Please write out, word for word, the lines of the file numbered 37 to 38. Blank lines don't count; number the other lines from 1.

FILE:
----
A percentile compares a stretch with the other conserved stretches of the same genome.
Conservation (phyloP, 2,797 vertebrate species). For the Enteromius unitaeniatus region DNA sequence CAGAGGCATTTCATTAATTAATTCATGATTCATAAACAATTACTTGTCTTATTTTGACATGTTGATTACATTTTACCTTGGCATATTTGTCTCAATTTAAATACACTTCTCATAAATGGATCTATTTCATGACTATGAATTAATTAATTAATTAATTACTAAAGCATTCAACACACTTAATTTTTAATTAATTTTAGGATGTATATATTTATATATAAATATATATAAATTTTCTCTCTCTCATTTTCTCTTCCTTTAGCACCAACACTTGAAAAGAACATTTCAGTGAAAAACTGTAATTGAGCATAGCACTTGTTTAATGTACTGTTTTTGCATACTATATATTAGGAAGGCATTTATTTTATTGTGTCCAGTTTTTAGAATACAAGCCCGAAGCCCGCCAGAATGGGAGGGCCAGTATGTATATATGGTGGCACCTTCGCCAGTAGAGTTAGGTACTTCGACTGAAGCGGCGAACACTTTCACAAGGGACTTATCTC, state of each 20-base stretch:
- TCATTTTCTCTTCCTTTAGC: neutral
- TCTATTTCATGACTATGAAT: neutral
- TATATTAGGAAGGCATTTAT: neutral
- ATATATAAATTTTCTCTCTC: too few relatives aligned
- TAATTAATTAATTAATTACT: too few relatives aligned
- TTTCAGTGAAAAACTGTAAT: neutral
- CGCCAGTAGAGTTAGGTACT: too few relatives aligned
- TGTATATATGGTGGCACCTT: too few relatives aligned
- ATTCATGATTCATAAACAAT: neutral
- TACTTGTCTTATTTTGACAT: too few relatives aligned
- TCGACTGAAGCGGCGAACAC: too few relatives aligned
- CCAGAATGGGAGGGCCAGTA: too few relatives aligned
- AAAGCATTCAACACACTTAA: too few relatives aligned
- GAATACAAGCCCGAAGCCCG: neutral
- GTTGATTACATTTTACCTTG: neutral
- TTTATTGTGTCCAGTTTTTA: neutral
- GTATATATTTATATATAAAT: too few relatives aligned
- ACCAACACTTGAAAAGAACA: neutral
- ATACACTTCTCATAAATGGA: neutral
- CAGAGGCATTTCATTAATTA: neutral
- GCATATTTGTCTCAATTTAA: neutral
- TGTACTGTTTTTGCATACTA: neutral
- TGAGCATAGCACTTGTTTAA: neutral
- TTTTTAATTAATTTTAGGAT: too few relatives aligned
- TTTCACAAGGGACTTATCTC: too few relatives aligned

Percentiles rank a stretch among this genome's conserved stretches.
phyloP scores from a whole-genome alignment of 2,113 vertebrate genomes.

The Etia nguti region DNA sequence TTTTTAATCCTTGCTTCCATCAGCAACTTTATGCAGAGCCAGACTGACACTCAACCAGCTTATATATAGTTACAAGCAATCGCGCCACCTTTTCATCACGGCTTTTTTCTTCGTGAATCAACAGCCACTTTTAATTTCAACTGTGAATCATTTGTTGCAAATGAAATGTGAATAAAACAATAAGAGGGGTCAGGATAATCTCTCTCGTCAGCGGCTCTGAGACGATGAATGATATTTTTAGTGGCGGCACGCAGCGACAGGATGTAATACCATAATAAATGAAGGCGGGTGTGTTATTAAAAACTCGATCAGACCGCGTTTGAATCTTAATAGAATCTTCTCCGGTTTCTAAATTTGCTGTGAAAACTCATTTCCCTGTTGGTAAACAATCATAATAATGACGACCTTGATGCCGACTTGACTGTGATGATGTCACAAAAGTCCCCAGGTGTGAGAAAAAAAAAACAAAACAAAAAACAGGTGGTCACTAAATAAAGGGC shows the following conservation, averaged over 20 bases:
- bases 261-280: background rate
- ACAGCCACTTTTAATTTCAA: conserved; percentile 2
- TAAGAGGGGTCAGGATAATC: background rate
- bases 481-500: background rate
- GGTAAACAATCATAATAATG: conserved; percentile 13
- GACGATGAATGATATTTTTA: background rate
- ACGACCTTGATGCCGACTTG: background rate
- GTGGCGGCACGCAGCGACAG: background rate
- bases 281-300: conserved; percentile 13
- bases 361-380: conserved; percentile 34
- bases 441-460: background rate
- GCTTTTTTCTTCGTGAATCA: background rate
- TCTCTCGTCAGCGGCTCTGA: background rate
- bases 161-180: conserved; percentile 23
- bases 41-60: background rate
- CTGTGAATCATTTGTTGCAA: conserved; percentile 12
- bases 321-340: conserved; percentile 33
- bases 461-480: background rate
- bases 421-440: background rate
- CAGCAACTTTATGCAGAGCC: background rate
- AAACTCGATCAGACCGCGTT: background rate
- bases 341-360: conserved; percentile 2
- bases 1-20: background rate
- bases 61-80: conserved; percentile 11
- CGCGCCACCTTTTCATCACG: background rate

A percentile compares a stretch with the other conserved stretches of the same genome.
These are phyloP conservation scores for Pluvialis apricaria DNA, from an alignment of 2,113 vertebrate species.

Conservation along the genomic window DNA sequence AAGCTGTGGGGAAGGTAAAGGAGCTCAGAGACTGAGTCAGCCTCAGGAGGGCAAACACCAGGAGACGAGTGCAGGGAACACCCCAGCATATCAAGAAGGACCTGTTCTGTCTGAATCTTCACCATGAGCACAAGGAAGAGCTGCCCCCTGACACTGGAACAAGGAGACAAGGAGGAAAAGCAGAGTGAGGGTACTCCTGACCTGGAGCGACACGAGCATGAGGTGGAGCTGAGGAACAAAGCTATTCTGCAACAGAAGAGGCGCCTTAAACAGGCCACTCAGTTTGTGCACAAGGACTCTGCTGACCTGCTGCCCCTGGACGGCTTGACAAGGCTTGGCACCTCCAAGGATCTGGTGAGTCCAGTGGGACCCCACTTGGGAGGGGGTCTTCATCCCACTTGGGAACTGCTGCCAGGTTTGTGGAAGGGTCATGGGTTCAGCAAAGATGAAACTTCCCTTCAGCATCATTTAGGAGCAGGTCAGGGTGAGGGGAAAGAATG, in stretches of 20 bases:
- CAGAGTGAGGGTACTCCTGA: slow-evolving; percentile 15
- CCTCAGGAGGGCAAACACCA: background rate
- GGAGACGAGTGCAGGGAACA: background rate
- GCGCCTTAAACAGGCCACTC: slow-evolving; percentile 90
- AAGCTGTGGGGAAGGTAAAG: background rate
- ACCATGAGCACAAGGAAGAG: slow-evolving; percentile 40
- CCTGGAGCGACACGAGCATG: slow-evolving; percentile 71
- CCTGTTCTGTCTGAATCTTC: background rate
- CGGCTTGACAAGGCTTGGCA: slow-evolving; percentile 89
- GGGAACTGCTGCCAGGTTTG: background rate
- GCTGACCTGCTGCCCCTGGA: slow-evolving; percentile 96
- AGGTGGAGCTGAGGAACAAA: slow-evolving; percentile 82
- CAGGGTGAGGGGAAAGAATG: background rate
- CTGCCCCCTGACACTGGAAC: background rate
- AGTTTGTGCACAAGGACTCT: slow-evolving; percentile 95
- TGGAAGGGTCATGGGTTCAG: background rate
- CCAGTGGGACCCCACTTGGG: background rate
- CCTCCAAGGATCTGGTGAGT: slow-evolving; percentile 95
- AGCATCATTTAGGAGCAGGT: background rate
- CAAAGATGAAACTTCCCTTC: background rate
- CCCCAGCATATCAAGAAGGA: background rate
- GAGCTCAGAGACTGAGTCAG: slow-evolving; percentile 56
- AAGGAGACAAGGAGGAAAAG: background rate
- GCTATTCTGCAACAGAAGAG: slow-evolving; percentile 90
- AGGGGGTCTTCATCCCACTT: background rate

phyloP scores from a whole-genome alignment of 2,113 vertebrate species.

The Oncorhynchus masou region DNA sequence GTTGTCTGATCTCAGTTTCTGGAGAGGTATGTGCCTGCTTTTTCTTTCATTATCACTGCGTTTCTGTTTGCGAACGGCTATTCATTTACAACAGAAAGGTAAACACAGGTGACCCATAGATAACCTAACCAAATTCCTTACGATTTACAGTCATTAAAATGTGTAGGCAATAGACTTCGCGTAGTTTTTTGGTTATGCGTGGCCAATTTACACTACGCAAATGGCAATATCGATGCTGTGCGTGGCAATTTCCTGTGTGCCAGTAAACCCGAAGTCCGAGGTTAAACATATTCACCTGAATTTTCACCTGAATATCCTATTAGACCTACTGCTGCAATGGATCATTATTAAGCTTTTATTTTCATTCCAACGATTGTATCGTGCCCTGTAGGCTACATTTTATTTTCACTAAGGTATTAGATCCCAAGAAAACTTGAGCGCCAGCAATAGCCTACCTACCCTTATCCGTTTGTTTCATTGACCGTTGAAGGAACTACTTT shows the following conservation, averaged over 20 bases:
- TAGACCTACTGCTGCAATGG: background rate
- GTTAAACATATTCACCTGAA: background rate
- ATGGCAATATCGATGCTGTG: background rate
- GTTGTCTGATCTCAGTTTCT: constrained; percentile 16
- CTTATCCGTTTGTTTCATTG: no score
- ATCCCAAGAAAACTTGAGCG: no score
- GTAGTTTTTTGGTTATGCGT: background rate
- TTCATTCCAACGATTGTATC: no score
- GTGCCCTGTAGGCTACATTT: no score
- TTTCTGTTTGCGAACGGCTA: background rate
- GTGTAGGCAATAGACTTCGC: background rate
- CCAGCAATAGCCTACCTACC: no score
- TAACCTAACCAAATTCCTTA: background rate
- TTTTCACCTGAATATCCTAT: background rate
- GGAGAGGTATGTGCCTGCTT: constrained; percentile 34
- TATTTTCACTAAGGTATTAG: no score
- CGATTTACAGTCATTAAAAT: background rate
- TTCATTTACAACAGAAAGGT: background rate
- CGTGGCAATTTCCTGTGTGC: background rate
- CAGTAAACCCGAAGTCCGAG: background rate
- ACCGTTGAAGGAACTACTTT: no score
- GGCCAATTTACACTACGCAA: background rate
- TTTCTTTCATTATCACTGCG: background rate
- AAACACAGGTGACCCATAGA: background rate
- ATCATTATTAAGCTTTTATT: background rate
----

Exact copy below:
- ACGACCTTGATGCCGACTTG: background rate
- GTGGCGGCACGCAGCGACAG: background rate